Last week we kicked off the month by acknowledging that February was heart month and bringing awareness to heart health. Did you know that 1 out of every 100 children are born each year with a Congenital Heart Defect (CHD)? Read on to learn more about what a congenital Heart Defect (CHD) is, and to hear more about our story with my son’s journey.
The CDC has great information and fact sheets when it comes to CHDs. The basic definition they provide are defects of the heart present at birth, and they affect the way the baby’s heart works. It is estimated that 1 out of 100 babies are born each year with a CHD in the United States, and 1 of 4 require surgery within the first year of life. Though it is the most common birth defect, there are multiple types of Congenital Heart Defects that fall within the broad category.
A few of the most common are:
- Atrial Septal Defect
- Hypoplastic Left Heart Syndrome
- Tetralogy of Fallot
- Tricuspid Atresia
- Ventricular Septal Defect
So how are these defects found? The most common way they are discovered is at the 20-week anatomy scan that is done at your OBGYN’s office. Many moms are excited because at this appointment you often learn the gender of the child, but other very important body parts are checked out during this ultrasound. So at this scan when my doctor told me “we can not see his whole heart”. This led to a whirlwind of other appointments and follow-ups, and he was eventually diagnosed with Tetralogy of Fallot. A few things to remember for someone who has youth with a CHD or is supporting a friend or family member.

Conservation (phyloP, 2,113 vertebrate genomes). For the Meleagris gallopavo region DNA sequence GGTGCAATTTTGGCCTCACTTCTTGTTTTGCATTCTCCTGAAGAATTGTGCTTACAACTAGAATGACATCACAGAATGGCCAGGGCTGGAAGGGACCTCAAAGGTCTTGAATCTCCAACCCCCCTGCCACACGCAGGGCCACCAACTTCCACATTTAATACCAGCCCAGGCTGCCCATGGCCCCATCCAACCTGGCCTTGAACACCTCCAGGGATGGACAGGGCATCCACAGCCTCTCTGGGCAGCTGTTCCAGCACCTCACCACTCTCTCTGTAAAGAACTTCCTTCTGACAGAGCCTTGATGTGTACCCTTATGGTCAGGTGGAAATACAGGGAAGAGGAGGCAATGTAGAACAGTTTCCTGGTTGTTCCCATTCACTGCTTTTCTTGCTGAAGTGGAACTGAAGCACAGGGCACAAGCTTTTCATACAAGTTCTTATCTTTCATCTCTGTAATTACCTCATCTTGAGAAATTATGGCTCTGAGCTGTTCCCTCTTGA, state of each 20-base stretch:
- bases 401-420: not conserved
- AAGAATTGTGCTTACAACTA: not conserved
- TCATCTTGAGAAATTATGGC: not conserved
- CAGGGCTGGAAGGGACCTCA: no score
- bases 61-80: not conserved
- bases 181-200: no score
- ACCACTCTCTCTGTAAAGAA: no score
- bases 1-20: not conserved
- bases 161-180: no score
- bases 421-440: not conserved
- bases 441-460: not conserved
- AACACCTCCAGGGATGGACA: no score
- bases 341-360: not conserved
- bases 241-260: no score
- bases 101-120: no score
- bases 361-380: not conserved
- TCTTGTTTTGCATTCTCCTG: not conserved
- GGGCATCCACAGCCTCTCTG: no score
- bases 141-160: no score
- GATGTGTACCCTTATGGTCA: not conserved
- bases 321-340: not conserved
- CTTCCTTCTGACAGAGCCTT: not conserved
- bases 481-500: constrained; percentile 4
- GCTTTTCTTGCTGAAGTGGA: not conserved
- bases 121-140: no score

- It is not your fault. There is no hard and fast reason why CHDs occur. There are a few potential causes linked here, but it is still a mystery.
- Go to all of your prenatal visits and scans whether a CHD has been diagnosed or not. Your doctor is always checking on your baby’s progress.
- If your child has a diagnosis be sure to follow up with appointments with a cardiologist and continued treatment as needed.
- As a friend or relative offering childcare, meals, gas cards for the drive to appointments, and lending a listening ear are wonderful ways to support.
Some CHDs are more severe than others, but children diagnosed will live with the defect the rest of their life whether it has been repaired or not. At the very least they would have follow-up cardiology appointments, while some require more intensive follow-up. The good news is most children will likely live a healthy and happy life into adulthood like our son. For others in the Newysmom tribe that do not have a child born with a CHD, you can always be a support to others.